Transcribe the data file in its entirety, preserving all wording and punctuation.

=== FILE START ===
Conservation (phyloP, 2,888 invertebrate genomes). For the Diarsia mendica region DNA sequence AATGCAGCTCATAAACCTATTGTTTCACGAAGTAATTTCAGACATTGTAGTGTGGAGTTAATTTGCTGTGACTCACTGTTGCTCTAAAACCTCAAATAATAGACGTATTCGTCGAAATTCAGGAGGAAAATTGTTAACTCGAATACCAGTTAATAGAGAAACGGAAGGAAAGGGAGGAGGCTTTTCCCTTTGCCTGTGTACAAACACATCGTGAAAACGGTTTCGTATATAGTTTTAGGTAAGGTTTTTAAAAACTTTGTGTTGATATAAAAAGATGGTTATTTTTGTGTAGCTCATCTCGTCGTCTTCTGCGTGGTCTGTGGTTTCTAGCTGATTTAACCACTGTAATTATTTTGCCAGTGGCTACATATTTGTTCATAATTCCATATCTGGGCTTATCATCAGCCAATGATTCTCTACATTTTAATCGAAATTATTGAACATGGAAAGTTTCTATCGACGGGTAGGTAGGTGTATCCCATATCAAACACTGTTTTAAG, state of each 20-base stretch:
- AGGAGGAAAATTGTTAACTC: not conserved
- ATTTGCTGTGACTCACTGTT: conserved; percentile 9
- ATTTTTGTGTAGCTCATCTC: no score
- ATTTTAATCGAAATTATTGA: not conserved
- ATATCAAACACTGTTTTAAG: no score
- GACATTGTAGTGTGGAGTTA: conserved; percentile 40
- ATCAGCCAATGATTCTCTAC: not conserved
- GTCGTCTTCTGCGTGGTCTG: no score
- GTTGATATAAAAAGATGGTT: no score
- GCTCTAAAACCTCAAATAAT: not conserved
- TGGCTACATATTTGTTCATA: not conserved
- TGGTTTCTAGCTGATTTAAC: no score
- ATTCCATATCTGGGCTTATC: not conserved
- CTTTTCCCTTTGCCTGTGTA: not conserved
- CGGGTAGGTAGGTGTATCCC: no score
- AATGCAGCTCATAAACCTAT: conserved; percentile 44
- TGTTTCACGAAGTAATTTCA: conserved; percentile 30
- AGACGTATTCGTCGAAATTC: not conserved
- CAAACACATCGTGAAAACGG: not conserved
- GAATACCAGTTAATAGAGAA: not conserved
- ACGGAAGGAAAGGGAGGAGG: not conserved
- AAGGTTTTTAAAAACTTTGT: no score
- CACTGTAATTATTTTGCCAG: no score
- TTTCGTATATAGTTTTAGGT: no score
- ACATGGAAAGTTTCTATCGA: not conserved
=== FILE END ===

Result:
Conservation (phyloP, 2,888 invertebrate genomes). For the Diarsia mendica region DNA sequence AATGCAGCTCATAAACCTATTGTTTCACGAAGTAATTTCAGACATTGTAGTGTGGAGTTAATTTGCTGTGACTCACTGTTGCTCTAAAACCTCAAATAATAGACGTATTCGTCGAAATTCAGGAGGAAAATTGTTAACTCGAATACCAGTTAATAGAGAAACGGAAGGAAAGGGAGGAGGCTTTTCCCTTTGCCTGTGTACAAACACATCGTGAAAACGGTTTCGTATATAGTTTTAGGTAAGGTTTTTAAAAACTTTGTGTTGATATAAAAAGATGGTTATTTTTGTGTAGCTCATCTCGTCGTCTTCTGCGTGGTCTGTGGTTTCTAGCTGATTTAACCACTGTAATTATTTTGCCAGTGGCTACATATTTGTTCATAATTCCATATCTGGGCTTATCATCAGCCAATGATTCTCTACATTTTAATCGAAATTATTGAACATGGAAAGTTTCTATCGACGGGTAGGTAGGTGTATCCCATATCAAACACTGTTTTAAG, state of each 20-base stretch:
- AGGAGGAAAATTGTTAACTC: not conserved
- ATTTGCTGTGACTCACTGTT: conserved; percentile 9
- ATTTTTGTGTAGCTCATCTC: no score
- ATTTTAATCGAAATTATTGA: not conserved
- ATATCAAACACTGTTTTAAG: no score
- GACATTGTAGTGTGGAGTTA: conserved; percentile 40
- ATCAGCCAATGATTCTCTAC: not conserved
- GTCGTCTTCTGCGTGGTCTG: no score
- GTTGATATAAAAAGATGGTT: no score
- GCTCTAAAACCTCAAATAAT: not conserved
- TGGCTACATATTTGTTCATA: not conserved
- TGGTTTCTAGCTGATTTAAC: no score
- ATTCCATATCTGGGCTTATC: not conserved
- CTTTTCCCTTTGCCTGTGTA: not conserved
- CGGGTAGGTAGGTGTATCCC: no score
- AATGCAGCTCATAAACCTAT: conserved; percentile 44
- TGTTTCACGAAGTAATTTCA: conserved; percentile 30
- AGACGTATTCGTCGAAATTC: not conserved
- CAAACACATCGTGAAAACGG: not conserved
- GAATACCAGTTAATAGAGAA: not conserved
- ACGGAAGGAAAGGGAGGAGG: not conserved
- AAGGTTTTTAAAAACTTTGT: no score
- CACTGTAATTATTTTGCCAG: no score
- TTTCGTATATAGTTTTAGGT: no score
- ACATGGAAAGTTTCTATCGA: not conserved